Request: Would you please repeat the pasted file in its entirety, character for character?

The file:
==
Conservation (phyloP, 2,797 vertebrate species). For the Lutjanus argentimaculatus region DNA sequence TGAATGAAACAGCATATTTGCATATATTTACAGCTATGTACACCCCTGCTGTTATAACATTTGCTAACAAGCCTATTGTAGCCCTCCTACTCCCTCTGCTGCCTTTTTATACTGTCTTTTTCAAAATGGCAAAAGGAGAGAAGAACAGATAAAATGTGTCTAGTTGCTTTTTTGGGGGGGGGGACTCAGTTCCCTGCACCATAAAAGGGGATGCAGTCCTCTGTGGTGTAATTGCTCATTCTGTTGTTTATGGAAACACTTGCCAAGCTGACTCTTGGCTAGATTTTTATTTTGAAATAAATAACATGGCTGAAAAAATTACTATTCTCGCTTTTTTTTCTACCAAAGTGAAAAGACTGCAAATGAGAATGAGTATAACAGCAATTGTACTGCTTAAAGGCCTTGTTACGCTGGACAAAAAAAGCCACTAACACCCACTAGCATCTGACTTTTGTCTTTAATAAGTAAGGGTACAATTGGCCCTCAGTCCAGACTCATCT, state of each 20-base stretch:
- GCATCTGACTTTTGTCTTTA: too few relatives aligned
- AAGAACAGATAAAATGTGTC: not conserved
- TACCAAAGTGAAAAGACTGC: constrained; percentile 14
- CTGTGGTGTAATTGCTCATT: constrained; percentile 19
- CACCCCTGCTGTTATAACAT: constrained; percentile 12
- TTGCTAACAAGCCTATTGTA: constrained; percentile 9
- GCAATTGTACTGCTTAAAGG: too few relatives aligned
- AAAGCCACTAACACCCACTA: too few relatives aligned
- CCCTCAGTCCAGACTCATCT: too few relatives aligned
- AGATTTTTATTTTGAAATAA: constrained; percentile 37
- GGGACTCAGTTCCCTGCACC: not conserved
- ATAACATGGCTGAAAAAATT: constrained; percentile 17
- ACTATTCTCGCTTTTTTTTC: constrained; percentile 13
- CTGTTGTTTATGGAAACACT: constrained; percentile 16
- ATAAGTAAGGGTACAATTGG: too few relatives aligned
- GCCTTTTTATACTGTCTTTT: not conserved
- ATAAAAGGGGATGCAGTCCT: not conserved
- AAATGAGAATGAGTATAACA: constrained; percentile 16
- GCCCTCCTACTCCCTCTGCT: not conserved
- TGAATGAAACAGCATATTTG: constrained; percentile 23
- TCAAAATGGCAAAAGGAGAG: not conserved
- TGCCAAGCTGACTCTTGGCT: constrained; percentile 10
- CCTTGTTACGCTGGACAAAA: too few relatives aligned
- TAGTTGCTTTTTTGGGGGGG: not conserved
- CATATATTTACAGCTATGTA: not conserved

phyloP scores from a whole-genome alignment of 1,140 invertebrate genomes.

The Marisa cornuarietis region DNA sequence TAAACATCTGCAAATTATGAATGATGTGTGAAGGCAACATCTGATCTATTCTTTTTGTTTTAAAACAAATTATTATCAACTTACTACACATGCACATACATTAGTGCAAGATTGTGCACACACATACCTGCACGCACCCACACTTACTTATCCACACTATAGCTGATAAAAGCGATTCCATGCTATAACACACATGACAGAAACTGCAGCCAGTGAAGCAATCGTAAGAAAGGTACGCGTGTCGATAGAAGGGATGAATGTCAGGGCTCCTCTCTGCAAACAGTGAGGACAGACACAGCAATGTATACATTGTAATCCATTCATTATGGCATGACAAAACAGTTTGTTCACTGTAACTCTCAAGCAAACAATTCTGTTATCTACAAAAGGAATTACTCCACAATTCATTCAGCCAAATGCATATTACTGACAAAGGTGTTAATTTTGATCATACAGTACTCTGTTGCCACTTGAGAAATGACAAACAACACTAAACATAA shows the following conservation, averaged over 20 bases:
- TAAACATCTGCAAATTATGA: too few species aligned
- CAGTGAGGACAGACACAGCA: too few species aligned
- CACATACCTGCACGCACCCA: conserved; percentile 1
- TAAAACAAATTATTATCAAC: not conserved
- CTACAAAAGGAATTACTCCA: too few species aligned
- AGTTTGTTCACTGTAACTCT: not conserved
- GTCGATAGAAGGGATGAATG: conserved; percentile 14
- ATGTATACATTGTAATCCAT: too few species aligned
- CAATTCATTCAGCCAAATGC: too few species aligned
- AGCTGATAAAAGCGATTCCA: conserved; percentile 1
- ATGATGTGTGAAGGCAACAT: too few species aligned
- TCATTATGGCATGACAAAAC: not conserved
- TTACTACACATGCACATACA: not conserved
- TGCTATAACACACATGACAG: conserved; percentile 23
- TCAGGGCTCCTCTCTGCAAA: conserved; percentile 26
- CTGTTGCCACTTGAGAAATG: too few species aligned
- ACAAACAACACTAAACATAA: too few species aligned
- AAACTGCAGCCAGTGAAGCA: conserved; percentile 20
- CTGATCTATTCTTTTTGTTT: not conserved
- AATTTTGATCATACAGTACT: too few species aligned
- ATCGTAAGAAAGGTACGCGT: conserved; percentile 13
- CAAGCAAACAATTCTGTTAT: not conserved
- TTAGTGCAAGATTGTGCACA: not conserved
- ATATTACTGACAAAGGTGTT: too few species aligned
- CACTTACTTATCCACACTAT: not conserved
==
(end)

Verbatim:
Conservation (phyloP, 2,797 vertebrate species). For the Lutjanus argentimaculatus region DNA sequence TGAATGAAACAGCATATTTGCATATATTTACAGCTATGTACACCCCTGCTGTTATAACATTTGCTAACAAGCCTATTGTAGCCCTCCTACTCCCTCTGCTGCCTTTTTATACTGTCTTTTTCAAAATGGCAAAAGGAGAGAAGAACAGATAAAATGTGTCTAGTTGCTTTTTTGGGGGGGGGGACTCAGTTCCCTGCACCATAAAAGGGGATGCAGTCCTCTGTGGTGTAATTGCTCATTCTGTTGTTTATGGAAACACTTGCCAAGCTGACTCTTGGCTAGATTTTTATTTTGAAATAAATAACATGGCTGAAAAAATTACTATTCTCGCTTTTTTTTCTACCAAAGTGAAAAGACTGCAAATGAGAATGAGTATAACAGCAATTGTACTGCTTAAAGGCCTTGTTACGCTGGACAAAAAAAGCCACTAACACCCACTAGCATCTGACTTTTGTCTTTAATAAGTAAGGGTACAATTGGCCCTCAGTCCAGACTCATCT, state of each 20-base stretch:
- GCATCTGACTTTTGTCTTTA: too few relatives aligned
- AAGAACAGATAAAATGTGTC: not conserved
- TACCAAAGTGAAAAGACTGC: constrained; percentile 14
- CTGTGGTGTAATTGCTCATT: constrained; percentile 19
- CACCCCTGCTGTTATAACAT: constrained; percentile 12
- TTGCTAACAAGCCTATTGTA: constrained; percentile 9
- GCAATTGTACTGCTTAAAGG: too few relatives aligned
- AAAGCCACTAACACCCACTA: too few relatives aligned
- CCCTCAGTCCAGACTCATCT: too few relatives aligned
- AGATTTTTATTTTGAAATAA: constrained; percentile 37
- GGGACTCAGTTCCCTGCACC: not conserved
- ATAACATGGCTGAAAAAATT: constrained; percentile 17
- ACTATTCTCGCTTTTTTTTC: constrained; percentile 13
- CTGTTGTTTATGGAAACACT: constrained; percentile 16
- ATAAGTAAGGGTACAATTGG: too few relatives aligned
- GCCTTTTTATACTGTCTTTT: not conserved
- ATAAAAGGGGATGCAGTCCT: not conserved
- AAATGAGAATGAGTATAACA: constrained; percentile 16
- GCCCTCCTACTCCCTCTGCT: not conserved
- TGAATGAAACAGCATATTTG: constrained; percentile 23
- TCAAAATGGCAAAAGGAGAG: not conserved
- TGCCAAGCTGACTCTTGGCT: constrained; percentile 10
- CCTTGTTACGCTGGACAAAA: too few relatives aligned
- TAGTTGCTTTTTTGGGGGGG: not conserved
- CATATATTTACAGCTATGTA: not conserved

phyloP scores from a whole-genome alignment of 1,140 invertebrate genomes.

The Marisa cornuarietis region DNA sequence TAAACATCTGCAAATTATGAATGATGTGTGAAGGCAACATCTGATCTATTCTTTTTGTTTTAAAACAAATTATTATCAACTTACTACACATGCACATACATTAGTGCAAGATTGTGCACACACATACCTGCACGCACCCACACTTACTTATCCACACTATAGCTGATAAAAGCGATTCCATGCTATAACACACATGACAGAAACTGCAGCCAGTGAAGCAATCGTAAGAAAGGTACGCGTGTCGATAGAAGGGATGAATGTCAGGGCTCCTCTCTGCAAACAGTGAGGACAGACACAGCAATGTATACATTGTAATCCATTCATTATGGCATGACAAAACAGTTTGTTCACTGTAACTCTCAAGCAAACAATTCTGTTATCTACAAAAGGAATTACTCCACAATTCATTCAGCCAAATGCATATTACTGACAAAGGTGTTAATTTTGATCATACAGTACTCTGTTGCCACTTGAGAAATGACAAACAACACTAAACATAA shows the following conservation, averaged over 20 bases:
- TAAACATCTGCAAATTATGA: too few species aligned
- CAGTGAGGACAGACACAGCA: too few species aligned
- CACATACCTGCACGCACCCA: conserved; percentile 1
- TAAAACAAATTATTATCAAC: not conserved
- CTACAAAAGGAATTACTCCA: too few species aligned
- AGTTTGTTCACTGTAACTCT: not conserved
- GTCGATAGAAGGGATGAATG: conserved; percentile 14
- ATGTATACATTGTAATCCAT: too few species aligned
- CAATTCATTCAGCCAAATGC: too few species aligned
- AGCTGATAAAAGCGATTCCA: conserved; percentile 1
- ATGATGTGTGAAGGCAACAT: too few species aligned
- TCATTATGGCATGACAAAAC: not conserved
- TTACTACACATGCACATACA: not conserved
- TGCTATAACACACATGACAG: conserved; percentile 23
- TCAGGGCTCCTCTCTGCAAA: conserved; percentile 26
- CTGTTGCCACTTGAGAAATG: too few species aligned
- ACAAACAACACTAAACATAA: too few species aligned
- AAACTGCAGCCAGTGAAGCA: conserved; percentile 20
- CTGATCTATTCTTTTTGTTT: not conserved
- AATTTTGATCATACAGTACT: too few species aligned
- ATCGTAAGAAAGGTACGCGT: conserved; percentile 13
- CAAGCAAACAATTCTGTTAT: not conserved
- TTAGTGCAAGATTGTGCACA: not conserved
- ATATTACTGACAAAGGTGTT: too few species aligned
- CACTTACTTATCCACACTAT: not conserved